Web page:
This is not an argument for ditching the euro, which has many benefits over the old ramshackle system of lots of little currencies inhibiting trade and investment. But as almost every economist in the world agrees, you can’t have a common currency without a central federal authority to issue bonds backed by all countries, make financial transfers between rich and poor regions and in extremis to back the banks of member states in trouble. This is what the United States of America possesses: a federal government with power to raise taxes and to redistribute them among states. In Europe we have a disunited states which is locked in a death spiral of deflation. The more the austerity, the bigger the debt. The bigger the debt; the more the austerity.
This is a horrible place to be, and Britain isn’t helping by indulging in schadenfreude and economic nationalism. One reason Britain is so out of sympathy is because we tried to steal a march on all of the euro countries two years ago by devaluing the pound in a bid to undercut them and boost our exports. Didn’t work, as it happened, but that doesn’t make the EU feel any better about it. There really is only one way out, and that is for all the G20 nations to recognise that they have played a role in creating the debt crisis and have a responsibility to resolve it.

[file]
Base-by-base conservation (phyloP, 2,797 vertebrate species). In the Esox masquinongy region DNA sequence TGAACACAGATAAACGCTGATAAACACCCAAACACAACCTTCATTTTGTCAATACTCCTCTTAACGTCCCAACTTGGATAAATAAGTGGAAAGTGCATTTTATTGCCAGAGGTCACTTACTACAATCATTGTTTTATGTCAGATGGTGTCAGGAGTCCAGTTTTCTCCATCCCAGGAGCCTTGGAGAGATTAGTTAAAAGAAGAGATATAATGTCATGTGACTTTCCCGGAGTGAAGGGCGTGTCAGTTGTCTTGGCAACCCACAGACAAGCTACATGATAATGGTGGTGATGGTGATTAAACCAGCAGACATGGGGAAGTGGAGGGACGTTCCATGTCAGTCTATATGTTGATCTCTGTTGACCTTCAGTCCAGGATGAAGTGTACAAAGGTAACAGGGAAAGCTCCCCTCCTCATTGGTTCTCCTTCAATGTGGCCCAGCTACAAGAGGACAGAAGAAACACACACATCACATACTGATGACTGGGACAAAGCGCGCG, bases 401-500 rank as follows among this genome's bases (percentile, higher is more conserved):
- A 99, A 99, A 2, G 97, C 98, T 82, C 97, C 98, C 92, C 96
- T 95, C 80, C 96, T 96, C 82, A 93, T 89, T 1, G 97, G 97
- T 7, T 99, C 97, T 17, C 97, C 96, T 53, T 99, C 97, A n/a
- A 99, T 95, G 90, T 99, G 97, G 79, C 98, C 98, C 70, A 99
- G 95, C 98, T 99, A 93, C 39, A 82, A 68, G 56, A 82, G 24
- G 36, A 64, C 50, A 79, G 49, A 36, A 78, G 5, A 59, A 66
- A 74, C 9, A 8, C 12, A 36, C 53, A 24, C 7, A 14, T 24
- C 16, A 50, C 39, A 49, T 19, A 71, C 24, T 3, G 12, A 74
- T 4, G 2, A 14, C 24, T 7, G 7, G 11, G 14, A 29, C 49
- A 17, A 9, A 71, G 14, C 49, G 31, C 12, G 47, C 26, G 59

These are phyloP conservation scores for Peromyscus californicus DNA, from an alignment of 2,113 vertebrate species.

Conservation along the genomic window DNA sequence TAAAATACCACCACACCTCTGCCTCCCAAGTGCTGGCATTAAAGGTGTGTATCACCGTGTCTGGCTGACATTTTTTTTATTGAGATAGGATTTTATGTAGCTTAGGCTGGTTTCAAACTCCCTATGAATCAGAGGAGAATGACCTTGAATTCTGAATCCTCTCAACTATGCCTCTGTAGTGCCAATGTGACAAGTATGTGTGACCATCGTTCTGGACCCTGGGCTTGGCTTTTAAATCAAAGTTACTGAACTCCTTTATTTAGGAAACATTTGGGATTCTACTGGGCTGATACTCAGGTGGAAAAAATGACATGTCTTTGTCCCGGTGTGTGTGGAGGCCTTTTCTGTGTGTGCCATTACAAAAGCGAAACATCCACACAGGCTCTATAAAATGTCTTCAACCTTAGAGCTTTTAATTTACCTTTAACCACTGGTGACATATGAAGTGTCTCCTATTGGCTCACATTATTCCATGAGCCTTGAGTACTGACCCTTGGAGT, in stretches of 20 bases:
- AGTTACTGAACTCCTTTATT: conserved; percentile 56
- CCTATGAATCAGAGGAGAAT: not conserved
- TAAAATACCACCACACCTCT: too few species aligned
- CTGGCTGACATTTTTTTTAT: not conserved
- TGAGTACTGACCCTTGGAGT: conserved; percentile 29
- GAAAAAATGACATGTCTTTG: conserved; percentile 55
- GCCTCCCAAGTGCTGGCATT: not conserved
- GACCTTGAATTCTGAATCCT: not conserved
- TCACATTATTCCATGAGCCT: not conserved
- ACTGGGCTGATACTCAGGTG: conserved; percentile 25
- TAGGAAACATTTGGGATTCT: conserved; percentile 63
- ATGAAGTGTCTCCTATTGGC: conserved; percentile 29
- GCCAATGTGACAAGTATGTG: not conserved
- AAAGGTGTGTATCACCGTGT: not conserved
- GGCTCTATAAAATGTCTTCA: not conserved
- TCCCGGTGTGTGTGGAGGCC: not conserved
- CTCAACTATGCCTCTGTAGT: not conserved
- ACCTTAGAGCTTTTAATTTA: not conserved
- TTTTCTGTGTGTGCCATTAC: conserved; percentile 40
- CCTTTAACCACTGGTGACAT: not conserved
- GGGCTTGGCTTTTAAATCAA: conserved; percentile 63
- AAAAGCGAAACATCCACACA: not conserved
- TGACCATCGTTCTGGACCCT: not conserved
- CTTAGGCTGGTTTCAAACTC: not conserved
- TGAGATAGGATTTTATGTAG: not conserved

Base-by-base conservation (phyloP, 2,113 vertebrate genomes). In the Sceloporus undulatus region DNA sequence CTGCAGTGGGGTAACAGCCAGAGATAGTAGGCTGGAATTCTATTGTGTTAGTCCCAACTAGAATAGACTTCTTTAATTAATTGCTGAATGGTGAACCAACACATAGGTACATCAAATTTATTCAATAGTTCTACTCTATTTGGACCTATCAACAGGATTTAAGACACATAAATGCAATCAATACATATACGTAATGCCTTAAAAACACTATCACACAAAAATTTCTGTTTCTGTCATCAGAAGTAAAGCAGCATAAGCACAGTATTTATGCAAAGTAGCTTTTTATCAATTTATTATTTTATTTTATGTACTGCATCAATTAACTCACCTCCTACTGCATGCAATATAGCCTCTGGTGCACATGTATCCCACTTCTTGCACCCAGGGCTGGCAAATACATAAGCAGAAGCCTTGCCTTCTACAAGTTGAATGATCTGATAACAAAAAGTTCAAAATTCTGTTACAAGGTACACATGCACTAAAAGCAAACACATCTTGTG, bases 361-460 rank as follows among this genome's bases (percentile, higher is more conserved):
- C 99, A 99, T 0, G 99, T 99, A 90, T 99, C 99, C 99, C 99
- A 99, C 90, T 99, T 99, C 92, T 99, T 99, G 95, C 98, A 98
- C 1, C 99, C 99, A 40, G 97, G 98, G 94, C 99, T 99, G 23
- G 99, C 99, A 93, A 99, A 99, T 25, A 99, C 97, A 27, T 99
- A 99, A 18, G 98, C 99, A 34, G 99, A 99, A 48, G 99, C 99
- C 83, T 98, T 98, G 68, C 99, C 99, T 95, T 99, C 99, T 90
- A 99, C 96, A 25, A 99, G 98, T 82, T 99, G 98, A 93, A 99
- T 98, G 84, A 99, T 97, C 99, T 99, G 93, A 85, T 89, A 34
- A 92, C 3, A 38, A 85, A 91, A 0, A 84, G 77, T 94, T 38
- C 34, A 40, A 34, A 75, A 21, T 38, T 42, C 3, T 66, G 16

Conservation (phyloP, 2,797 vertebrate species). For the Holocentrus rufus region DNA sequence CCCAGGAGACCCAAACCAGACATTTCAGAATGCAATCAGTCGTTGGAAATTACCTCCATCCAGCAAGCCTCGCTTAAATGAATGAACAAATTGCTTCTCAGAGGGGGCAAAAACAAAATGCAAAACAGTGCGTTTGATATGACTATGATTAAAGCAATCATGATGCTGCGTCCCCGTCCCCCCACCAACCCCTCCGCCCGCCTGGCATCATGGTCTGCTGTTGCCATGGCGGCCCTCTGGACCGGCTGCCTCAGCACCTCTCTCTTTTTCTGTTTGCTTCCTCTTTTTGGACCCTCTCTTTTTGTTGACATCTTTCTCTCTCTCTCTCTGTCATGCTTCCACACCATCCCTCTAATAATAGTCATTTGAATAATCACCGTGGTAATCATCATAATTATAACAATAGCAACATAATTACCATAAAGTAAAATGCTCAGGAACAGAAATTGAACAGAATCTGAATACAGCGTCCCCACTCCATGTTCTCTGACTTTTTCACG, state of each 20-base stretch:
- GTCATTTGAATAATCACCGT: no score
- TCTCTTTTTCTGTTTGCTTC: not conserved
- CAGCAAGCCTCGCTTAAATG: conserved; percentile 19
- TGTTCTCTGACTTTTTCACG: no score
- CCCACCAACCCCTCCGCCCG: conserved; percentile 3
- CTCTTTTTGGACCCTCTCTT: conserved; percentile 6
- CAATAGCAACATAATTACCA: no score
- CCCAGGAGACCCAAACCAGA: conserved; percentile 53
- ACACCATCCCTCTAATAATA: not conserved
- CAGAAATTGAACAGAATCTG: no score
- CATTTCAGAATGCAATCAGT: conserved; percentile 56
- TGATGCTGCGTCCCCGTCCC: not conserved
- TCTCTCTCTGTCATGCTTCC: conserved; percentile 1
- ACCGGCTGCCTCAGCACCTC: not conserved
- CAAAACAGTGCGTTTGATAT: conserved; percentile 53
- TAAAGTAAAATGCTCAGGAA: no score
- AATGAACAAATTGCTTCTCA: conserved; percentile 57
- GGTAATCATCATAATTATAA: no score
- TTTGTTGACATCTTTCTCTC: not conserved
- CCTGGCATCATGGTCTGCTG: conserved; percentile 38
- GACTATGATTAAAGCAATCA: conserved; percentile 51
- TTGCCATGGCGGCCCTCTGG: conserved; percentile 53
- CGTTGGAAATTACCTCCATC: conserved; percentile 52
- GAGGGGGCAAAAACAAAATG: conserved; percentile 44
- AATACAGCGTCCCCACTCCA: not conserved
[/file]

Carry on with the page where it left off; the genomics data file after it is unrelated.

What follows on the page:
Christine Lagarde is right to say that if nothing is done we will be back to the 1930s – to protectionism, competitive devaluation and worse. There will have to be a arbitrage on indebtedness in Europe, and a new global system of financial regulation. But this is very difficult and slow, and politicians prefer quick and dirty solutions, involving blame and retribution. Last week, we saw how quickly economic problems become translated into national confrontation. Fortunately, this is not the 1930s and we do not go to war as readily as in the past. But as this grim year staggers to a close let’s hope all nations realise that – trite as it sounds – there is no solution without goodwill. Happy Christmas.